If you want a divorce in Virginia, your spouse cannot stop you from obtaining one. However, he can make the process more difficult. In addition, you would need to prove one of the grounds for divorce in Virginia before you could become divorced. However, this is possible whether or not your spouse will cooperate in the divorce.
What Grounds for Divorce Must You Prove?
In Virginia, there are two categories of grounds of divorces: those that allow an immediate divorce and those that require a waiting period. Whether you file for an immediate divorce or a divorce with a waiting period, your spouse could delay the process by disputing the grounds for divorce. To obtain an immediate divorce, you would need to prove one of the following:
- Your spouse engaged in adultery, buggery, or sodomy—which are difficult to prove. You also cannot have resided with your spouse after he committed one of these acts.
- Your spouse was convicted of a felony and incarcerated for one year or more. You cannot have lived with him after his release from prison.
If you cannot meet the grounds for an immediate divorce, you can obtain one based on grounds that require a one-year waiting period. Your spouse could still delay the divorce by disputing at least some of the grounds in this category. These are the grounds for this type of divorce:
- Your spouse engaged in physical cruelty.
- Your spouse deserted you without a good reason.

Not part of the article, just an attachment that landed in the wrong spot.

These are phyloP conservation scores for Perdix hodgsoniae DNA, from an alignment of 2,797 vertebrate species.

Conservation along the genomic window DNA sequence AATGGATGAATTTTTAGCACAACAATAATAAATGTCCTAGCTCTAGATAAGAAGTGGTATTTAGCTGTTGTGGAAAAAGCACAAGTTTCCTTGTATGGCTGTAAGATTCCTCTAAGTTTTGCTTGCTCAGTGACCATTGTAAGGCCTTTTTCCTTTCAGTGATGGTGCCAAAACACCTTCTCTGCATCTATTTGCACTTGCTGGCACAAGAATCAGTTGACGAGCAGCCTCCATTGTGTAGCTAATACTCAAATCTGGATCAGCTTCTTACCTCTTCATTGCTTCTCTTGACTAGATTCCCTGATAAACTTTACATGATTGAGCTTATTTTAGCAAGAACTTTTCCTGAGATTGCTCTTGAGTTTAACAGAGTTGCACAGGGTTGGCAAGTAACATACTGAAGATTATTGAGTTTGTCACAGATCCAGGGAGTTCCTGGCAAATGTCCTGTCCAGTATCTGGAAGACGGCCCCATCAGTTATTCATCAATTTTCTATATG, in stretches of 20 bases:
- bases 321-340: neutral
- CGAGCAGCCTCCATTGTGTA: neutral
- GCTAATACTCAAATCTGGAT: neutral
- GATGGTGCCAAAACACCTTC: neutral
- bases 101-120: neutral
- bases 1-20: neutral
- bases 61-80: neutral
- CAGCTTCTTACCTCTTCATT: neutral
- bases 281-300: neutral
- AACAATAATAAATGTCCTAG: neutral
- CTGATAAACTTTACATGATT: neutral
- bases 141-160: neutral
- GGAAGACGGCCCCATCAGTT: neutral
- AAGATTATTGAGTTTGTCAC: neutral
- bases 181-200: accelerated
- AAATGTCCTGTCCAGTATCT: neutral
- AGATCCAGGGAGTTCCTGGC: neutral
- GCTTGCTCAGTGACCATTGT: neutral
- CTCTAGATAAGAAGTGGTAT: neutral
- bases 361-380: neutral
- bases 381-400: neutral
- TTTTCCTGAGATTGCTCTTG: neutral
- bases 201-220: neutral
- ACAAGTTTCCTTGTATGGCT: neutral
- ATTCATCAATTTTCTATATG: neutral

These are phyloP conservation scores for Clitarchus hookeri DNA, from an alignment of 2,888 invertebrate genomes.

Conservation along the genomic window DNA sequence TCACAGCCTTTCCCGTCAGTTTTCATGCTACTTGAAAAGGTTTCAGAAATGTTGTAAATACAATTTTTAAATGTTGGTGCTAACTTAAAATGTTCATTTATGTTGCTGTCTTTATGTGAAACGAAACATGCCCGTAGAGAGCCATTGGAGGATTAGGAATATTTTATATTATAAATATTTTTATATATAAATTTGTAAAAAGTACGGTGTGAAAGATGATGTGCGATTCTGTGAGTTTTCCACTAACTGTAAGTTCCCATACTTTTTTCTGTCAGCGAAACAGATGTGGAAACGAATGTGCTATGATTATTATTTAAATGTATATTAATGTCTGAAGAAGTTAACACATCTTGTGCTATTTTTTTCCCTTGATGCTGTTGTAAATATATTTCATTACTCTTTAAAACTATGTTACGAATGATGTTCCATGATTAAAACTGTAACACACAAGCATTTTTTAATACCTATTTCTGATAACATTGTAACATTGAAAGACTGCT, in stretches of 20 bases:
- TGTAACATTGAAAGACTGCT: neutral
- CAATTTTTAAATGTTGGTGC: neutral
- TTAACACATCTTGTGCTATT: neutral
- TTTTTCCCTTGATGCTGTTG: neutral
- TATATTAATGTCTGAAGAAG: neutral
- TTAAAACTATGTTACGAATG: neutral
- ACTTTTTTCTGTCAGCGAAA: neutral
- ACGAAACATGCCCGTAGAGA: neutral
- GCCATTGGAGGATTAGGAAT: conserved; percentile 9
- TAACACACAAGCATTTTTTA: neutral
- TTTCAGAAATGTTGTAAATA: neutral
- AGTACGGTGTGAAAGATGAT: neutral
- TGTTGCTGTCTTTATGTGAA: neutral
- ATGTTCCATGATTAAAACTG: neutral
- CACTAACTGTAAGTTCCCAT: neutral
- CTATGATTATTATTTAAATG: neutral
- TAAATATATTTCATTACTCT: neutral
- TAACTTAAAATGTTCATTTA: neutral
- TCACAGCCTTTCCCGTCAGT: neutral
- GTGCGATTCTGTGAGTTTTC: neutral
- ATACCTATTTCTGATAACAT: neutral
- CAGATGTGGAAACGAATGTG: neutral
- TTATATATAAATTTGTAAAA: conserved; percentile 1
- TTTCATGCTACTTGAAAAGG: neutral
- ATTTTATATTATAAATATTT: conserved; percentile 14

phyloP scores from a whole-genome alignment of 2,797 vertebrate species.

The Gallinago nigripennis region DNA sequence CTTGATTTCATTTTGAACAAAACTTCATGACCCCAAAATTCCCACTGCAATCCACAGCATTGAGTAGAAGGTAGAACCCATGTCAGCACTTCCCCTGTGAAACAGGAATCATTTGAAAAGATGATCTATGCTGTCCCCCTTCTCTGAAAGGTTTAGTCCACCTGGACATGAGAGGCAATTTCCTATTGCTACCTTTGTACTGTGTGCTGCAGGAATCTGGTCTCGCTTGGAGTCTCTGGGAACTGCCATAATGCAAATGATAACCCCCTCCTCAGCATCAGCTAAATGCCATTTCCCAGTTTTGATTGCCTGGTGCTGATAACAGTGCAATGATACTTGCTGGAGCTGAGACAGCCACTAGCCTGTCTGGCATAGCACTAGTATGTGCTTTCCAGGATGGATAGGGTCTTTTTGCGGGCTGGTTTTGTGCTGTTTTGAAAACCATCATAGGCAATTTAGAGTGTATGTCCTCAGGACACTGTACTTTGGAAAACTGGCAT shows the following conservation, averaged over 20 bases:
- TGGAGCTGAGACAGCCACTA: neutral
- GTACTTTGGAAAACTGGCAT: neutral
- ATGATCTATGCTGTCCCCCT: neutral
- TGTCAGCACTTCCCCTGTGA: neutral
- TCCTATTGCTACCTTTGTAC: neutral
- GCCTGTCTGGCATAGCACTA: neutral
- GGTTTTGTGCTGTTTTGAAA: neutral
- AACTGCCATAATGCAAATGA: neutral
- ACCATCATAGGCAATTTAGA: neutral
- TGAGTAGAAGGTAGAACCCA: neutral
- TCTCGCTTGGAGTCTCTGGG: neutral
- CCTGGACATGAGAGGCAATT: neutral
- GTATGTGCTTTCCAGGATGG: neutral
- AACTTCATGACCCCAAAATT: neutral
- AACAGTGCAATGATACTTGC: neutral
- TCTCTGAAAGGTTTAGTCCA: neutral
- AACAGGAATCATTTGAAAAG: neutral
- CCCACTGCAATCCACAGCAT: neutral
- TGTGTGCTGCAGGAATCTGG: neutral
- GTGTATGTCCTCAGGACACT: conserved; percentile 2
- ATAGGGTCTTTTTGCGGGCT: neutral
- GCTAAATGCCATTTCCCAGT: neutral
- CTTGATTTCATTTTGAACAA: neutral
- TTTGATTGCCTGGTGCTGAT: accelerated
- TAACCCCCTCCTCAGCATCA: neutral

- Your spouse forced you to leave by his actions.
- You have been separated from your spouse for at least one year and have had no sexual relations during this time period.
Are There Other Ways That My Spouse Can Delay the Divorce?
Your spouse can also delay your divorce by raising other disputes in the proceedings. This could require your divorce attorney to engage in discovery, file motions, and attend additional hearings for your case—making your divorce take longer. Your spouse could dispute these issues in your divorce:
- Division of property
- Custody and parenting time with the children
- Child support
Any issues that you are unable to agree on with your spouse will require a decision by the judge in your divorce case after a hearing is held. If you want to file for divorce and your spouse will not agree to it, our experienced divorce attorneys can guide you through the process of obtaining a divorce. Call our office today to schedule your free consultation.